Oct. 15 (UPI) -- U.S. Attorney General William Barr met with law enforcement officials in St. Louis Thursday as part of the Trump administration's Operation Legend initiative to tackle an upsurge in crime in U.S. cities.
Barr and Tim Garrison, U.S. Attorney for the Western District of Missouri, met with local law enforcement leadership after riding through north St. Louis, which Garrison described in a tweet as "the most dangerous part of one of the most dangerous cities in America."
They also met with the widow of Tamarris Bohannon, a St. Louis police officer who died in August after being shot while responding to a call in the city.
Bohannon is one of nine St. Louis police officers who have been shot since June 1, Garrison said.
Barr is also scheduled to participate in a roundtable discussion on Operation Legend, which the administration launched in July as a "sustained, systematic and coordinated law enforcement initiative" to tackle "the sudden surge of violent crime."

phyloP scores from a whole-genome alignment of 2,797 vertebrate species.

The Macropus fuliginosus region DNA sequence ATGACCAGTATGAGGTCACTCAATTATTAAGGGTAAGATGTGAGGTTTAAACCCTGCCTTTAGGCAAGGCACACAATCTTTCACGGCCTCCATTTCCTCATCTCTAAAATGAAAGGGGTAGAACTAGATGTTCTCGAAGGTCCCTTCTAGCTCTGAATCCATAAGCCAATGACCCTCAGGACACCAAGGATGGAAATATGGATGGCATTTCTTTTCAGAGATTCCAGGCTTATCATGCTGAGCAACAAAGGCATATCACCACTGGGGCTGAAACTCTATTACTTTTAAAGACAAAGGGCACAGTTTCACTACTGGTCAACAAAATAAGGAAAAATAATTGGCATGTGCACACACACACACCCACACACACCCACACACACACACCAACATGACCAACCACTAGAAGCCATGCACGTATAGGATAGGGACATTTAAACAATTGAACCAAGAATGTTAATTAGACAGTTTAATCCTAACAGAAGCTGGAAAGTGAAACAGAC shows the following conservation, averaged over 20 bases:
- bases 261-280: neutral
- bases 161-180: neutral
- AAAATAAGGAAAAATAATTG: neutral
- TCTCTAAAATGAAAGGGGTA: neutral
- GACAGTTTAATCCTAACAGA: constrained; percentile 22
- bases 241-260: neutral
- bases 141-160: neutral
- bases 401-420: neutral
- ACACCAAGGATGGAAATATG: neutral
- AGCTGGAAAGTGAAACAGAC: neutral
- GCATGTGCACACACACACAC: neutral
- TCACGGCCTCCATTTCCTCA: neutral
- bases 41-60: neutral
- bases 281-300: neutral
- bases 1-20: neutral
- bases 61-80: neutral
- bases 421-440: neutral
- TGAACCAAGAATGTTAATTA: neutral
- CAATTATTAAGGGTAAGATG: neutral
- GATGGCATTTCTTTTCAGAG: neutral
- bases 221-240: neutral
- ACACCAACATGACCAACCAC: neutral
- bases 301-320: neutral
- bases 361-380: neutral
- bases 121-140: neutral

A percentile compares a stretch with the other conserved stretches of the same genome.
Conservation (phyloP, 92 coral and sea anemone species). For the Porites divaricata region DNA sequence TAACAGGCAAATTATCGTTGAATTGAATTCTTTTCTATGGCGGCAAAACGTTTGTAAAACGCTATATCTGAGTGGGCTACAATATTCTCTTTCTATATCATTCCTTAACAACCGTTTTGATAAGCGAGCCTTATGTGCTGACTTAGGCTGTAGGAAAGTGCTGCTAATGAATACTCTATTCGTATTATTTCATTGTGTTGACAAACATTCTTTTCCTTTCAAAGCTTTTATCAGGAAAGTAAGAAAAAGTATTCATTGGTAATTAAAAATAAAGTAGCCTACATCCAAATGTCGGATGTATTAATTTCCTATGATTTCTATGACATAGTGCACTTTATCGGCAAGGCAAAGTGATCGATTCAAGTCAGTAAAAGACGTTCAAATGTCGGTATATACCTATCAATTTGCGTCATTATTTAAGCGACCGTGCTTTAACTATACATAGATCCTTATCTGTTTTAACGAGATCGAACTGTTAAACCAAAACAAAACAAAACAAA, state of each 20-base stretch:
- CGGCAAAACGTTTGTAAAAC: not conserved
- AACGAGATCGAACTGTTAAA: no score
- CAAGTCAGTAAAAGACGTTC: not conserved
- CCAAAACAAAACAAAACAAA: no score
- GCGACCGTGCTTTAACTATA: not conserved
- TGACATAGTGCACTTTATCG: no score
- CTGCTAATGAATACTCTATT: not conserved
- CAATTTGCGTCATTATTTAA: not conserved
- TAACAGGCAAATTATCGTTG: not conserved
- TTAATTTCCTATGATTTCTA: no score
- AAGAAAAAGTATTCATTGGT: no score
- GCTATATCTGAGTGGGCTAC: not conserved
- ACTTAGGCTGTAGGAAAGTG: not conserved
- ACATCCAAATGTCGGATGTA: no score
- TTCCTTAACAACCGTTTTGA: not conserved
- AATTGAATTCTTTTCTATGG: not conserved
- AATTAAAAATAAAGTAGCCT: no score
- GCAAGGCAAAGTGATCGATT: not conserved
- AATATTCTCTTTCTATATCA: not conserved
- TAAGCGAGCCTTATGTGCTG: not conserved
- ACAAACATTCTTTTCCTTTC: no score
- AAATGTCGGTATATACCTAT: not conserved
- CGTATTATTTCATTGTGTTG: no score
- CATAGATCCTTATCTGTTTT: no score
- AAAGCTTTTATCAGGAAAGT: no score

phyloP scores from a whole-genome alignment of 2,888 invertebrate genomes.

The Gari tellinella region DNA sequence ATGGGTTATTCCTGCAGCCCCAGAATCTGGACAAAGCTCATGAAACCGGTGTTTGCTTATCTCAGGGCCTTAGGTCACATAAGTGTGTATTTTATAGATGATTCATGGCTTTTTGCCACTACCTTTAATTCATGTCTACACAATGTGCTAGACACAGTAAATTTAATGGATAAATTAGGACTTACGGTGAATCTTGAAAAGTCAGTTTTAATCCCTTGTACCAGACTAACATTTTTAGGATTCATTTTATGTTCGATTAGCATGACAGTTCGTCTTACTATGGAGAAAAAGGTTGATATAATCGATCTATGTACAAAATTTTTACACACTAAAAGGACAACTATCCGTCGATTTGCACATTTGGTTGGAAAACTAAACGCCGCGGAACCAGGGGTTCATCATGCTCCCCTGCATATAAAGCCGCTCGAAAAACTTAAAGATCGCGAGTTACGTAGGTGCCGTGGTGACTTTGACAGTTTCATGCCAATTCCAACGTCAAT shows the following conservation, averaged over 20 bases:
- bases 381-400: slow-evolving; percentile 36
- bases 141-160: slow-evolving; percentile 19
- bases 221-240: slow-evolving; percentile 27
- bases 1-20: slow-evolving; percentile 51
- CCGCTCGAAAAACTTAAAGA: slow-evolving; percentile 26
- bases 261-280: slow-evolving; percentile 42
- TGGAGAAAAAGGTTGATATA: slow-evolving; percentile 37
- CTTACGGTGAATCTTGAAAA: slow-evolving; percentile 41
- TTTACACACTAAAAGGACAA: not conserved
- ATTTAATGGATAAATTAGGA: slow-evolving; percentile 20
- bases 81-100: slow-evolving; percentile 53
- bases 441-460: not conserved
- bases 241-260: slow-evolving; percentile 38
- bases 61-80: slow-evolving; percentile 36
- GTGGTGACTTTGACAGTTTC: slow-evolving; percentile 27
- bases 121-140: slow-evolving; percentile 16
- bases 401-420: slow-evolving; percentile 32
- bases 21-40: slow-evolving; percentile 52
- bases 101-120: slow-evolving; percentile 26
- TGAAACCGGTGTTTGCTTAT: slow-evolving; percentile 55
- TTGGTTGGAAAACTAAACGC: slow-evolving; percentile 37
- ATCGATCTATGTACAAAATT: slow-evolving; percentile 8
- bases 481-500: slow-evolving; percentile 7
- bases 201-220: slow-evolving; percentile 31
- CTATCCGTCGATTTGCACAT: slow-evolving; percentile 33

The initiative has resulted in more than 5,000 arrests, including approximately 247 for homicide. More than 2,000 firearms and large amounts of illegal drugs have also been seized, the Justice Department said.
The initiative started in Kansas City and has been expanded to include Albuquerque, Chicago, Cleveland, Detroit, Milwaukee, St. Louis, Memphis and Indianapolis.
Barr appeared at a similar Operation Legend roundtable in Albuquerque Wednesday, where he and the region's top federal prosecutor criticized the city for not doing enough to fight violent crime.
U.S. Attorney for the District Attorney of New Mexico John Anderson said Albuquerque city officials have not yet accepted a $10 million federal grant given to them to hire 40 new officers.
"I can say I'm disappointed by this continued inaction on the part of the city," Anderson said.
Albuquerque Mayor Tim Keller issued a statement disputing the claim, however, saying the funding was accepted weeks ago after being closely reviewed to make sure it "would not be tied to policies that are out of step with our community."
He referenced President Donald Trump's moves this year to send teams of federal law enforcement officers into U.S. cities to quell protests against police brutality -- frequently over the objections of local officials.